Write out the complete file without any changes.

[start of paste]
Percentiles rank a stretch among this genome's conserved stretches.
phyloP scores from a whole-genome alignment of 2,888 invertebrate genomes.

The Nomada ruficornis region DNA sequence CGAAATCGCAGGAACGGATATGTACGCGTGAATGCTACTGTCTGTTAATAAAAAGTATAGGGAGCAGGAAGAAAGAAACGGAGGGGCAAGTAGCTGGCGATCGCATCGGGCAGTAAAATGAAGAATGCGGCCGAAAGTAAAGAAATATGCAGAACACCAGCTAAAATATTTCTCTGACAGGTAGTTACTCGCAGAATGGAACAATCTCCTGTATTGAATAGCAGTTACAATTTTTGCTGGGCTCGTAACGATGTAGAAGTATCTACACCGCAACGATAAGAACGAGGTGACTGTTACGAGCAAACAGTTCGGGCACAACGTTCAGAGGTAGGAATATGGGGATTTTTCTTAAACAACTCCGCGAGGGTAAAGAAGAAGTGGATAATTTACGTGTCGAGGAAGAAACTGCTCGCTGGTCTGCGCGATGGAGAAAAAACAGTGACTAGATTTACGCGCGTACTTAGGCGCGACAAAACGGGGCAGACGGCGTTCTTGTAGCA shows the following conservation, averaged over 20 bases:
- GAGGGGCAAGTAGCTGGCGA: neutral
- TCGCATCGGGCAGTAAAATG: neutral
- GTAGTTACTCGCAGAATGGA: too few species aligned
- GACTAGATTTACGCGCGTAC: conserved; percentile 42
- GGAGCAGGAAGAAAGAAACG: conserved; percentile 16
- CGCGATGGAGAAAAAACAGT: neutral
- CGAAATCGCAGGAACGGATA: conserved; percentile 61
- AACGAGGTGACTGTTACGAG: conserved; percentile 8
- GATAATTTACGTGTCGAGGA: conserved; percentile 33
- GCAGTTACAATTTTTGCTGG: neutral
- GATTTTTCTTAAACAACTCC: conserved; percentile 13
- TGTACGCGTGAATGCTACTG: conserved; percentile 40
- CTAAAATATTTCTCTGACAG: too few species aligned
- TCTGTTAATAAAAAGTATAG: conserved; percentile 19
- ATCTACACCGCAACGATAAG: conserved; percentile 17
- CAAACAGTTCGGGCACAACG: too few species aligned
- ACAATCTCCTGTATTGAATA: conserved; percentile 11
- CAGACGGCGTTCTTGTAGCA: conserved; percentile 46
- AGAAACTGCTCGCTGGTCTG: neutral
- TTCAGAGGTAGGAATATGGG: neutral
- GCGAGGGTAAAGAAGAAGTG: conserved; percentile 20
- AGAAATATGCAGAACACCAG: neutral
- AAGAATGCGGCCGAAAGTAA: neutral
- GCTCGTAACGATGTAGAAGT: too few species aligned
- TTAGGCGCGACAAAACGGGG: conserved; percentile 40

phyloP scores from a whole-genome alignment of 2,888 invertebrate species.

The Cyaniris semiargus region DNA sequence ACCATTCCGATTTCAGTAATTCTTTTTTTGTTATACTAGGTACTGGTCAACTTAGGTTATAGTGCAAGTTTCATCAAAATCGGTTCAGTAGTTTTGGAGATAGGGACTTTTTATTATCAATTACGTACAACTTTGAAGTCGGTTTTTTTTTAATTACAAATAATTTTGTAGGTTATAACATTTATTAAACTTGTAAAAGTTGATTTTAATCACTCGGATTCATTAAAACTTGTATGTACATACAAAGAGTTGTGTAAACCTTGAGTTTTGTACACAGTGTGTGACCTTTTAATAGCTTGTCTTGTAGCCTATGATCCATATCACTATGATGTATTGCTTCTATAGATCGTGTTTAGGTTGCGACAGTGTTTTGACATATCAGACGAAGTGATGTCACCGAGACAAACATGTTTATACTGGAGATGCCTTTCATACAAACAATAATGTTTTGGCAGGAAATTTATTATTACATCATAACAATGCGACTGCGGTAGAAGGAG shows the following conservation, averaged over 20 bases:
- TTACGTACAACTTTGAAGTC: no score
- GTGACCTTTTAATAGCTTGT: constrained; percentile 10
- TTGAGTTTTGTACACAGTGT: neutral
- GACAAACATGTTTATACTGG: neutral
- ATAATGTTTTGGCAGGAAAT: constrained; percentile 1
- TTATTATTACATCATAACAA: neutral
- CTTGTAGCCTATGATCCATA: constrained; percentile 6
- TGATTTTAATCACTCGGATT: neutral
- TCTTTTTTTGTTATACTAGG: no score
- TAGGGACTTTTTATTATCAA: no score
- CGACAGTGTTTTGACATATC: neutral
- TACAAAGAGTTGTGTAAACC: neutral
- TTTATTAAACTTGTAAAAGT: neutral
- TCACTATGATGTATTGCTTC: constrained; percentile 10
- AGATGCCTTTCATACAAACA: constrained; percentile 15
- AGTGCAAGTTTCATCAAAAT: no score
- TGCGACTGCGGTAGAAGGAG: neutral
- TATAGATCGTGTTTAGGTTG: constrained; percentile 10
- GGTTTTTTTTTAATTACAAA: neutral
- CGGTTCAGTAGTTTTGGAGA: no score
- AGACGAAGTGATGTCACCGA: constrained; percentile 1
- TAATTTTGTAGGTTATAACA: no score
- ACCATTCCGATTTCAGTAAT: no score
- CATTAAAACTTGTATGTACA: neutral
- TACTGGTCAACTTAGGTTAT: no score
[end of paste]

Percentiles rank a stretch among this genome's conserved stretches.
phyloP scores from a whole-genome alignment of 2,888 invertebrate genomes.

The Nomada ruficornis region DNA sequence CGAAATCGCAGGAACGGATATGTACGCGTGAATGCTACTGTCTGTTAATAAAAAGTATAGGGAGCAGGAAGAAAGAAACGGAGGGGCAAGTAGCTGGCGATCGCATCGGGCAGTAAAATGAAGAATGCGGCCGAAAGTAAAGAAATATGCAGAACACCAGCTAAAATATTTCTCTGACAGGTAGTTACTCGCAGAATGGAACAATCTCCTGTATTGAATAGCAGTTACAATTTTTGCTGGGCTCGTAACGATGTAGAAGTATCTACACCGCAACGATAAGAACGAGGTGACTGTTACGAGCAAACAGTTCGGGCACAACGTTCAGAGGTAGGAATATGGGGATTTTTCTTAAACAACTCCGCGAGGGTAAAGAAGAAGTGGATAATTTACGTGTCGAGGAAGAAACTGCTCGCTGGTCTGCGCGATGGAGAAAAAACAGTGACTAGATTTACGCGCGTACTTAGGCGCGACAAAACGGGGCAGACGGCGTTCTTGTAGCA shows the following conservation, averaged over 20 bases:
- GAGGGGCAAGTAGCTGGCGA: neutral
- TCGCATCGGGCAGTAAAATG: neutral
- GTAGTTACTCGCAGAATGGA: too few species aligned
- GACTAGATTTACGCGCGTAC: conserved; percentile 42
- GGAGCAGGAAGAAAGAAACG: conserved; percentile 16
- CGCGATGGAGAAAAAACAGT: neutral
- CGAAATCGCAGGAACGGATA: conserved; percentile 61
- AACGAGGTGACTGTTACGAG: conserved; percentile 8
- GATAATTTACGTGTCGAGGA: conserved; percentile 33
- GCAGTTACAATTTTTGCTGG: neutral
- GATTTTTCTTAAACAACTCC: conserved; percentile 13
- TGTACGCGTGAATGCTACTG: conserved; percentile 40
- CTAAAATATTTCTCTGACAG: too few species aligned
- TCTGTTAATAAAAAGTATAG: conserved; percentile 19
- ATCTACACCGCAACGATAAG: conserved; percentile 17
- CAAACAGTTCGGGCACAACG: too few species aligned
- ACAATCTCCTGTATTGAATA: conserved; percentile 11
- CAGACGGCGTTCTTGTAGCA: conserved; percentile 46
- AGAAACTGCTCGCTGGTCTG: neutral
- TTCAGAGGTAGGAATATGGG: neutral
- GCGAGGGTAAAGAAGAAGTG: conserved; percentile 20
- AGAAATATGCAGAACACCAG: neutral
- AAGAATGCGGCCGAAAGTAA: neutral
- GCTCGTAACGATGTAGAAGT: too few species aligned
- TTAGGCGCGACAAAACGGGG: conserved; percentile 40

phyloP scores from a whole-genome alignment of 2,888 invertebrate species.

The Cyaniris semiargus region DNA sequence ACCATTCCGATTTCAGTAATTCTTTTTTTGTTATACTAGGTACTGGTCAACTTAGGTTATAGTGCAAGTTTCATCAAAATCGGTTCAGTAGTTTTGGAGATAGGGACTTTTTATTATCAATTACGTACAACTTTGAAGTCGGTTTTTTTTTAATTACAAATAATTTTGTAGGTTATAACATTTATTAAACTTGTAAAAGTTGATTTTAATCACTCGGATTCATTAAAACTTGTATGTACATACAAAGAGTTGTGTAAACCTTGAGTTTTGTACACAGTGTGTGACCTTTTAATAGCTTGTCTTGTAGCCTATGATCCATATCACTATGATGTATTGCTTCTATAGATCGTGTTTAGGTTGCGACAGTGTTTTGACATATCAGACGAAGTGATGTCACCGAGACAAACATGTTTATACTGGAGATGCCTTTCATACAAACAATAATGTTTTGGCAGGAAATTTATTATTACATCATAACAATGCGACTGCGGTAGAAGGAG shows the following conservation, averaged over 20 bases:
- TTACGTACAACTTTGAAGTC: no score
- GTGACCTTTTAATAGCTTGT: constrained; percentile 10
- TTGAGTTTTGTACACAGTGT: neutral
- GACAAACATGTTTATACTGG: neutral
- ATAATGTTTTGGCAGGAAAT: constrained; percentile 1
- TTATTATTACATCATAACAA: neutral
- CTTGTAGCCTATGATCCATA: constrained; percentile 6
- TGATTTTAATCACTCGGATT: neutral
- TCTTTTTTTGTTATACTAGG: no score
- TAGGGACTTTTTATTATCAA: no score
- CGACAGTGTTTTGACATATC: neutral
- TACAAAGAGTTGTGTAAACC: neutral
- TTTATTAAACTTGTAAAAGT: neutral
- TCACTATGATGTATTGCTTC: constrained; percentile 10
- AGATGCCTTTCATACAAACA: constrained; percentile 15
- AGTGCAAGTTTCATCAAAAT: no score
- TGCGACTGCGGTAGAAGGAG: neutral
- TATAGATCGTGTTTAGGTTG: constrained; percentile 10
- GGTTTTTTTTTAATTACAAA: neutral
- CGGTTCAGTAGTTTTGGAGA: no score
- AGACGAAGTGATGTCACCGA: constrained; percentile 1
- TAATTTTGTAGGTTATAACA: no score
- ACCATTCCGATTTCAGTAAT: no score
- CATTAAAACTTGTATGTACA: neutral
- TACTGGTCAACTTAGGTTAT: no score